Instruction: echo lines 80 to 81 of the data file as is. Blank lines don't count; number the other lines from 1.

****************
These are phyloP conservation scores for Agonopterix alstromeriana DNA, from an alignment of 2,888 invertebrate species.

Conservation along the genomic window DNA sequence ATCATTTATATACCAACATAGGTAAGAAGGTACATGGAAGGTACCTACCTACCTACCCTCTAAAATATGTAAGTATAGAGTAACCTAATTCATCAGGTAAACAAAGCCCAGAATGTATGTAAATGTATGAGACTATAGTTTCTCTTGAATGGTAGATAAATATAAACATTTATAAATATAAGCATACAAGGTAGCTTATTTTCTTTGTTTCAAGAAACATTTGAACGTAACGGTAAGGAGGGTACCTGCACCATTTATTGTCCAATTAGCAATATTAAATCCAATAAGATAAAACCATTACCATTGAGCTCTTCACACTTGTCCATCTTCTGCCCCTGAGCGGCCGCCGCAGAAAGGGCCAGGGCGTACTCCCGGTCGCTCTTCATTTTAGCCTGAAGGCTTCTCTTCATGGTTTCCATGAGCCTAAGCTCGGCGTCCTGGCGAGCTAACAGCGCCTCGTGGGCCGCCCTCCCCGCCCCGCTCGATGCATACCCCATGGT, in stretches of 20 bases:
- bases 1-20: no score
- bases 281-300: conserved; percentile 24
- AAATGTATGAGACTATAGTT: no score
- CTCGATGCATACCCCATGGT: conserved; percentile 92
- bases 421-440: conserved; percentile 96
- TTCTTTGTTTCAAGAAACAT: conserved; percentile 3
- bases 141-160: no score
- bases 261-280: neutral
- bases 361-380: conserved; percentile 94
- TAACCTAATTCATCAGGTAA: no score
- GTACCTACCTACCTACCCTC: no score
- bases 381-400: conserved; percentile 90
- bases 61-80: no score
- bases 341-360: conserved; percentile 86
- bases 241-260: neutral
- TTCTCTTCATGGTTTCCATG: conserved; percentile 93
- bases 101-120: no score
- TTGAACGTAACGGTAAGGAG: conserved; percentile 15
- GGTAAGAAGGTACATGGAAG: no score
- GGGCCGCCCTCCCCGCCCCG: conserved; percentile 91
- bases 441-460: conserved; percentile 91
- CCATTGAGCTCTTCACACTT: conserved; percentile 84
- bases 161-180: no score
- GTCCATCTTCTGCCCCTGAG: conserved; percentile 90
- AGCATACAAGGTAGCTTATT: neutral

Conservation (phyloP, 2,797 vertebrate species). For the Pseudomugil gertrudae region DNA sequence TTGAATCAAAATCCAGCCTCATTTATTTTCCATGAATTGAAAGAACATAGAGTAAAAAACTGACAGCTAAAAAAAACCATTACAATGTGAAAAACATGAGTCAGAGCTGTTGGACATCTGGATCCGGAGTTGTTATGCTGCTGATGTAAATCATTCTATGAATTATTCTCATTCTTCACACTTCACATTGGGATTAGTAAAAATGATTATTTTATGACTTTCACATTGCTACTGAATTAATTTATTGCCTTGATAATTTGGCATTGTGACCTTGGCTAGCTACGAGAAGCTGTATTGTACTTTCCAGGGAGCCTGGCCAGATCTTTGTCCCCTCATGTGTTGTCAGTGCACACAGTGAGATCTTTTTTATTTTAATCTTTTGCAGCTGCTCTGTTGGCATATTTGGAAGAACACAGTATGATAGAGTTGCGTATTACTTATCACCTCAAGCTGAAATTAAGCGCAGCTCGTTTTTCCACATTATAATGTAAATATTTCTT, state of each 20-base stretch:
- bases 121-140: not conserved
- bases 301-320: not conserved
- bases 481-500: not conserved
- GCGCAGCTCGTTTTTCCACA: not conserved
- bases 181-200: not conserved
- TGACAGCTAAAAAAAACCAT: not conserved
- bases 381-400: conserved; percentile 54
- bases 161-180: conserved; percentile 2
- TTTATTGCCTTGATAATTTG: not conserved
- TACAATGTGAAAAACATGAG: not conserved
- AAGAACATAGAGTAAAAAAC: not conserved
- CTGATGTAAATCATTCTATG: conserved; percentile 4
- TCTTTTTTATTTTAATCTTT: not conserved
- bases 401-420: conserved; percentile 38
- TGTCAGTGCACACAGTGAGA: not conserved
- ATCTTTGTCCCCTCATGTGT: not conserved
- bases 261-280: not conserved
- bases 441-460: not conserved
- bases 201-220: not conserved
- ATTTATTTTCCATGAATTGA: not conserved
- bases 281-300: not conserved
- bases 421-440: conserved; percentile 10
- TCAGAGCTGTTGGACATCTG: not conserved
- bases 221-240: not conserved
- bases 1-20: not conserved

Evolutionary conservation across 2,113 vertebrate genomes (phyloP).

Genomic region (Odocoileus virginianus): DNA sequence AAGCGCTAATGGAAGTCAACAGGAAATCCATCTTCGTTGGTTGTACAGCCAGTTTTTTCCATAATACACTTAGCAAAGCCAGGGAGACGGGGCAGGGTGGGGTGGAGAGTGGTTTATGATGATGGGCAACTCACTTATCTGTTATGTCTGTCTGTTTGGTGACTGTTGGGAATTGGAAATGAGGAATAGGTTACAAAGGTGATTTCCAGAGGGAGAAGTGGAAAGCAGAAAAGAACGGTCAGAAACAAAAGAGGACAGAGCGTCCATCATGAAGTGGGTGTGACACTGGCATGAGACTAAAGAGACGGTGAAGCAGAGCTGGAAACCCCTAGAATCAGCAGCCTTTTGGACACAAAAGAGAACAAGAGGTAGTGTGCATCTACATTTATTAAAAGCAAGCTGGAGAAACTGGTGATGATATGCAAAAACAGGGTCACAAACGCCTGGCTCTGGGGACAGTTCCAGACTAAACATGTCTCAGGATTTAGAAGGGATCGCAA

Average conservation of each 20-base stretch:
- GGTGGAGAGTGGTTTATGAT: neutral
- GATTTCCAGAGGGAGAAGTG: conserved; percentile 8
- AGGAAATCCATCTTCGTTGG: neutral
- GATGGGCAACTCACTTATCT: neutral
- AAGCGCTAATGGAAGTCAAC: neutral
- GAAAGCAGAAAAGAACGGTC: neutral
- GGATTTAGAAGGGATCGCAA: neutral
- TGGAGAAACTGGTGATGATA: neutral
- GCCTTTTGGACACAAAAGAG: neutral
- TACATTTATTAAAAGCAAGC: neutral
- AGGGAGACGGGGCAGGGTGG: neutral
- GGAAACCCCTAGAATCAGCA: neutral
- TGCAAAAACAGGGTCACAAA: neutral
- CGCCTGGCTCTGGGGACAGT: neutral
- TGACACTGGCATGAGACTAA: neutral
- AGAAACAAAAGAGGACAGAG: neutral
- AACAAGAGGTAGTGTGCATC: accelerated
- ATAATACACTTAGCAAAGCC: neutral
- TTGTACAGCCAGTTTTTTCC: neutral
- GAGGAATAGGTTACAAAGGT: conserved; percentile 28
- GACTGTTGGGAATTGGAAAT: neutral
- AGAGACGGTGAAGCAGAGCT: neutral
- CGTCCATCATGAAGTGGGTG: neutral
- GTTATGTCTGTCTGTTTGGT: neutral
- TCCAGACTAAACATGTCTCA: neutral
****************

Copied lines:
- GTTATGTCTGTCTGTTTGGT: neutral
- TCCAGACTAAACATGTCTCA: neutral